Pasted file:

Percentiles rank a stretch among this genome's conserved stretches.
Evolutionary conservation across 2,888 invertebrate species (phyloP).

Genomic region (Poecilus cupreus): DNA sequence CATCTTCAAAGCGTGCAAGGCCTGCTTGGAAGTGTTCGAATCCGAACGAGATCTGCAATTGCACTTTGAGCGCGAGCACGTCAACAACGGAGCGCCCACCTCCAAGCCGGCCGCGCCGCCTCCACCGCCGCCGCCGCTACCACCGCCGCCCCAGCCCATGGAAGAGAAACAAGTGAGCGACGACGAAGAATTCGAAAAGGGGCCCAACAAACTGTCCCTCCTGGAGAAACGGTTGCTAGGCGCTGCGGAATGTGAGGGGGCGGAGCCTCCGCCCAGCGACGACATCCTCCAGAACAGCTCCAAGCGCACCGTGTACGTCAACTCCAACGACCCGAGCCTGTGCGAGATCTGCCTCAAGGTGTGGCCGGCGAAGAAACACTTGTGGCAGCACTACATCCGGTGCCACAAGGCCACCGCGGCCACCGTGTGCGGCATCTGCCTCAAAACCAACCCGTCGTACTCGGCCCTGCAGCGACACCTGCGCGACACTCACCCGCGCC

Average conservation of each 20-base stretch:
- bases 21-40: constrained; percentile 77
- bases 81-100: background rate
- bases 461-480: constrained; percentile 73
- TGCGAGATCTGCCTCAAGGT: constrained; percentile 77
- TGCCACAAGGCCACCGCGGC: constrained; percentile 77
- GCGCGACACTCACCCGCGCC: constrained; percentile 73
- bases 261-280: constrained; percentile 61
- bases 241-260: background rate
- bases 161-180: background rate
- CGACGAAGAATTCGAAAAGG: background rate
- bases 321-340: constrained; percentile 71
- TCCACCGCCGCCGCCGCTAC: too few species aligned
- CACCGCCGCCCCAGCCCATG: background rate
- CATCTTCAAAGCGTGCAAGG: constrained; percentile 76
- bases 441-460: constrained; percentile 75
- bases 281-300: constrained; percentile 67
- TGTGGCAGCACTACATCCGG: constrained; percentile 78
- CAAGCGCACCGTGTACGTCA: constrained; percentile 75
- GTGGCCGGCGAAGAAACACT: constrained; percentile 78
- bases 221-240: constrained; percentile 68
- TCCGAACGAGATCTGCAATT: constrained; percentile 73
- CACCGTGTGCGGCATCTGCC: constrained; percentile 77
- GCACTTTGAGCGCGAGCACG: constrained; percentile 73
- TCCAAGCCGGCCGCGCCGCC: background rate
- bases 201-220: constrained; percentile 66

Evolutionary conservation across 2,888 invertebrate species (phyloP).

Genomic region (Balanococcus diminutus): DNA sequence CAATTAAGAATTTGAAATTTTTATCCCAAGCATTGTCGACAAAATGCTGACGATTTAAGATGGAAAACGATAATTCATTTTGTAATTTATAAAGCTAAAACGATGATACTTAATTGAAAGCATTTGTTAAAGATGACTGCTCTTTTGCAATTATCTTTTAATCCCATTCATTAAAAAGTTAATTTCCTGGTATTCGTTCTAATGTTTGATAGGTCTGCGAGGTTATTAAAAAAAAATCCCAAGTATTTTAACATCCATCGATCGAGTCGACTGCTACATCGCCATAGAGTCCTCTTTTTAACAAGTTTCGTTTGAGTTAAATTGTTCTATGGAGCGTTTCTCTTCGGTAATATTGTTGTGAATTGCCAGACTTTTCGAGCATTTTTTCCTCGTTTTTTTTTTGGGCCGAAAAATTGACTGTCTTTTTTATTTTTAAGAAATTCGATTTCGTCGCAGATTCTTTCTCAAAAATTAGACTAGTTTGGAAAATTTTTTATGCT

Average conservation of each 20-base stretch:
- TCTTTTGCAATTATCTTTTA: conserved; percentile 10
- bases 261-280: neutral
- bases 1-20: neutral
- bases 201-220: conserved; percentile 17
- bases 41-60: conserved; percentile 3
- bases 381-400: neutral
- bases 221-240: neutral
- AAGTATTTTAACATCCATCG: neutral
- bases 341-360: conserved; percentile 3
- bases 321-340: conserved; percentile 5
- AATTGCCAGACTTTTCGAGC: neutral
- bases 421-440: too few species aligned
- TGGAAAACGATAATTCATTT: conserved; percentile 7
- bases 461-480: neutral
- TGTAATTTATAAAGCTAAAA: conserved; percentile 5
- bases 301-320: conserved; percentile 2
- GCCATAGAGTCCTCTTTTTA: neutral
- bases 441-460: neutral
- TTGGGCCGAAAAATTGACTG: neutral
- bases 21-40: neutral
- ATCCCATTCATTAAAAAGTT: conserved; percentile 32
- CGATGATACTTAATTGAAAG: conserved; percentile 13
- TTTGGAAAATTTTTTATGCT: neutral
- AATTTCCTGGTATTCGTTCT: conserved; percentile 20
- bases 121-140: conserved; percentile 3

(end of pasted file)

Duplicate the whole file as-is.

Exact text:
Percentiles rank a stretch among this genome's conserved stretches.
Evolutionary conservation across 2,888 invertebrate species (phyloP).

Genomic region (Poecilus cupreus): DNA sequence CATCTTCAAAGCGTGCAAGGCCTGCTTGGAAGTGTTCGAATCCGAACGAGATCTGCAATTGCACTTTGAGCGCGAGCACGTCAACAACGGAGCGCCCACCTCCAAGCCGGCCGCGCCGCCTCCACCGCCGCCGCCGCTACCACCGCCGCCCCAGCCCATGGAAGAGAAACAAGTGAGCGACGACGAAGAATTCGAAAAGGGGCCCAACAAACTGTCCCTCCTGGAGAAACGGTTGCTAGGCGCTGCGGAATGTGAGGGGGCGGAGCCTCCGCCCAGCGACGACATCCTCCAGAACAGCTCCAAGCGCACCGTGTACGTCAACTCCAACGACCCGAGCCTGTGCGAGATCTGCCTCAAGGTGTGGCCGGCGAAGAAACACTTGTGGCAGCACTACATCCGGTGCCACAAGGCCACCGCGGCCACCGTGTGCGGCATCTGCCTCAAAACCAACCCGTCGTACTCGGCCCTGCAGCGACACCTGCGCGACACTCACCCGCGCC

Average conservation of each 20-base stretch:
- bases 21-40: constrained; percentile 77
- bases 81-100: background rate
- bases 461-480: constrained; percentile 73
- TGCGAGATCTGCCTCAAGGT: constrained; percentile 77
- TGCCACAAGGCCACCGCGGC: constrained; percentile 77
- GCGCGACACTCACCCGCGCC: constrained; percentile 73
- bases 261-280: constrained; percentile 61
- bases 241-260: background rate
- bases 161-180: background rate
- CGACGAAGAATTCGAAAAGG: background rate
- bases 321-340: constrained; percentile 71
- TCCACCGCCGCCGCCGCTAC: too few species aligned
- CACCGCCGCCCCAGCCCATG: background rate
- CATCTTCAAAGCGTGCAAGG: constrained; percentile 76
- bases 441-460: constrained; percentile 75
- bases 281-300: constrained; percentile 67
- TGTGGCAGCACTACATCCGG: constrained; percentile 78
- CAAGCGCACCGTGTACGTCA: constrained; percentile 75
- GTGGCCGGCGAAGAAACACT: constrained; percentile 78
- bases 221-240: constrained; percentile 68
- TCCGAACGAGATCTGCAATT: constrained; percentile 73
- CACCGTGTGCGGCATCTGCC: constrained; percentile 77
- GCACTTTGAGCGCGAGCACG: constrained; percentile 73
- TCCAAGCCGGCCGCGCCGCC: background rate
- bases 201-220: constrained; percentile 66

Evolutionary conservation across 2,888 invertebrate species (phyloP).

Genomic region (Balanococcus diminutus): DNA sequence CAATTAAGAATTTGAAATTTTTATCCCAAGCATTGTCGACAAAATGCTGACGATTTAAGATGGAAAACGATAATTCATTTTGTAATTTATAAAGCTAAAACGATGATACTTAATTGAAAGCATTTGTTAAAGATGACTGCTCTTTTGCAATTATCTTTTAATCCCATTCATTAAAAAGTTAATTTCCTGGTATTCGTTCTAATGTTTGATAGGTCTGCGAGGTTATTAAAAAAAAATCCCAAGTATTTTAACATCCATCGATCGAGTCGACTGCTACATCGCCATAGAGTCCTCTTTTTAACAAGTTTCGTTTGAGTTAAATTGTTCTATGGAGCGTTTCTCTTCGGTAATATTGTTGTGAATTGCCAGACTTTTCGAGCATTTTTTCCTCGTTTTTTTTTTGGGCCGAAAAATTGACTGTCTTTTTTATTTTTAAGAAATTCGATTTCGTCGCAGATTCTTTCTCAAAAATTAGACTAGTTTGGAAAATTTTTTATGCT

Average conservation of each 20-base stretch:
- TCTTTTGCAATTATCTTTTA: conserved; percentile 10
- bases 261-280: neutral
- bases 1-20: neutral
- bases 201-220: conserved; percentile 17
- bases 41-60: conserved; percentile 3
- bases 381-400: neutral
- bases 221-240: neutral
- AAGTATTTTAACATCCATCG: neutral
- bases 341-360: conserved; percentile 3
- bases 321-340: conserved; percentile 5
- AATTGCCAGACTTTTCGAGC: neutral
- bases 421-440: too few species aligned
- TGGAAAACGATAATTCATTT: conserved; percentile 7
- bases 461-480: neutral
- TGTAATTTATAAAGCTAAAA: conserved; percentile 5
- bases 301-320: conserved; percentile 2
- GCCATAGAGTCCTCTTTTTA: neutral
- bases 441-460: neutral
- TTGGGCCGAAAAATTGACTG: neutral
- bases 21-40: neutral
- ATCCCATTCATTAAAAAGTT: conserved; percentile 32
- CGATGATACTTAATTGAAAG: conserved; percentile 13
- TTTGGAAAATTTTTTATGCT: neutral
- AATTTCCTGGTATTCGTTCT: conserved; percentile 20
- bases 121-140: conserved; percentile 3